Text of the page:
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Editorial: Restrictions hurt workers, industry

Retaining high-performing employees has long been a major concern for many organizations, and the current competitive job market only makes employers more anxious not to lose some of their best people to their competitors.

Figuring out ways to attract and retain top employees has led to many metaphorically golden incentives – whether handcuffs, handshakes, hellos or parachutes. However, companies have also resorted to contractual requirements that benefit them but offer little to employees.

For example, non-compete clauses are implemented ostensibly to prevent people from moving to a rival after an employer has invested in training or to preserve trade secrets. However, they are sometimes applied in absurd circumstances to staff who have no opportunity to negotiate. For example, sandwich maker Jimmy John̵

7;s notoriously required employees to sign a non-compete that effectively prevented them from moving to make sandwiches at a rival.

Additionally, non-competes are often included in employment agreements without much thought to their necessity or enforceability.

However, non-contenders may be on the way out. As we report on page 9, the Federal Trade Commission has proposed a ban on the agreements in employment contracts, saying they block workers from freely changing jobs and deprive them of higher wages and better working conditions. Legal challenges are expected, but the move at least puts their use in the spotlight.

Rather than non-competes, the insurance industry often uses non-solicitation or confidentiality clauses in employment contracts, which are less restrictive but still lead to many disputes, especially among brokers. Lawsuits are spreading alleging brokers did things like download client lists before leaving to join a competitor or start a rival store. The suits are often decided by the new employers who seem to see the payments as a cost to win new business.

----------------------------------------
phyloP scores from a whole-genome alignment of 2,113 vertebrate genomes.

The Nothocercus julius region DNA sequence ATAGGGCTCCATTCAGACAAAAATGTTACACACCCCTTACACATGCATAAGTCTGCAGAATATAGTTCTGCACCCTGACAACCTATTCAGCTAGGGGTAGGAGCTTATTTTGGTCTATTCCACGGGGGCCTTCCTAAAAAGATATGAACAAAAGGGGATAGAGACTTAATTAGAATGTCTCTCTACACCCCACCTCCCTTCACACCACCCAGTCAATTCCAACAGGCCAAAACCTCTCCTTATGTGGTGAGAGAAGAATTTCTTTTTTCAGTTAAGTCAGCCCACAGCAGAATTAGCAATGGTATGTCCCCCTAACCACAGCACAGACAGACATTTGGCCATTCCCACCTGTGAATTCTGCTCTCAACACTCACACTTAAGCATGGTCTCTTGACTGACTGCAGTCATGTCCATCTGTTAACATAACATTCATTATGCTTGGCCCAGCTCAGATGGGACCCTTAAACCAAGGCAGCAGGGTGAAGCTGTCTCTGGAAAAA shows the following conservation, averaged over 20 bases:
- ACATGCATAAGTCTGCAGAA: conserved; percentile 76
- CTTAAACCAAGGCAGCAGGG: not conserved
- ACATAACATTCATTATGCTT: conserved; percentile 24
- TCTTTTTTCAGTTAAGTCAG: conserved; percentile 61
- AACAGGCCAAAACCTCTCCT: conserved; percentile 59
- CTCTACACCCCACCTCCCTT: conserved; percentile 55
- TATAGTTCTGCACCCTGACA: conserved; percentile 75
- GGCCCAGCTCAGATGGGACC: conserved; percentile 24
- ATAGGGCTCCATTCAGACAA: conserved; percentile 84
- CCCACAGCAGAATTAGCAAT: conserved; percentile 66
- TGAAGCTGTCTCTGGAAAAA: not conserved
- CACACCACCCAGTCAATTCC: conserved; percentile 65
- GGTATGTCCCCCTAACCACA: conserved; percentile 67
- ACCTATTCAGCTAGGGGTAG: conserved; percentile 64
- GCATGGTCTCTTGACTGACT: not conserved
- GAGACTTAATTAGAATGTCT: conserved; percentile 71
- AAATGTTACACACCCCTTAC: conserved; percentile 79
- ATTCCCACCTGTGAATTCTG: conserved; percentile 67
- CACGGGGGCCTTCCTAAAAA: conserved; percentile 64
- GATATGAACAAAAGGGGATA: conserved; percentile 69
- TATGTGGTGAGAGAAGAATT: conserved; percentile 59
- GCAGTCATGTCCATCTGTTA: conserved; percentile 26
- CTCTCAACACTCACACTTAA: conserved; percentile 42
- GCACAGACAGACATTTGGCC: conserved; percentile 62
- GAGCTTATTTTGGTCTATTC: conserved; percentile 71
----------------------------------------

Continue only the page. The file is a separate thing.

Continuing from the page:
In some countries, such as the UK, employers use long notice periods as departing employees serve out of the office on “garden leave”. Such an approach could help employers in other jurisdictions, but the agreements appear cumbersome.

Not all of the various restrictions seem to take customer preferences into account. In an industry that relies so heavily on relationships, why wouldn’t a customer stick with a person he or she has trusted for years if they switch companies? Conversely, if they value the support, products and market influence of a brokerage firm, there is nothing stopping them from staying and starting a relationship with a new account manager.

Freedom of movement also has the advantage of fostering innovation as ideas and skills spread.

There are obviously circumstances where poaching companies receive benefits they should pay for, but unvarnished restrictions that prevent employees from working where they want to work cannot be good for the industry in the long run.

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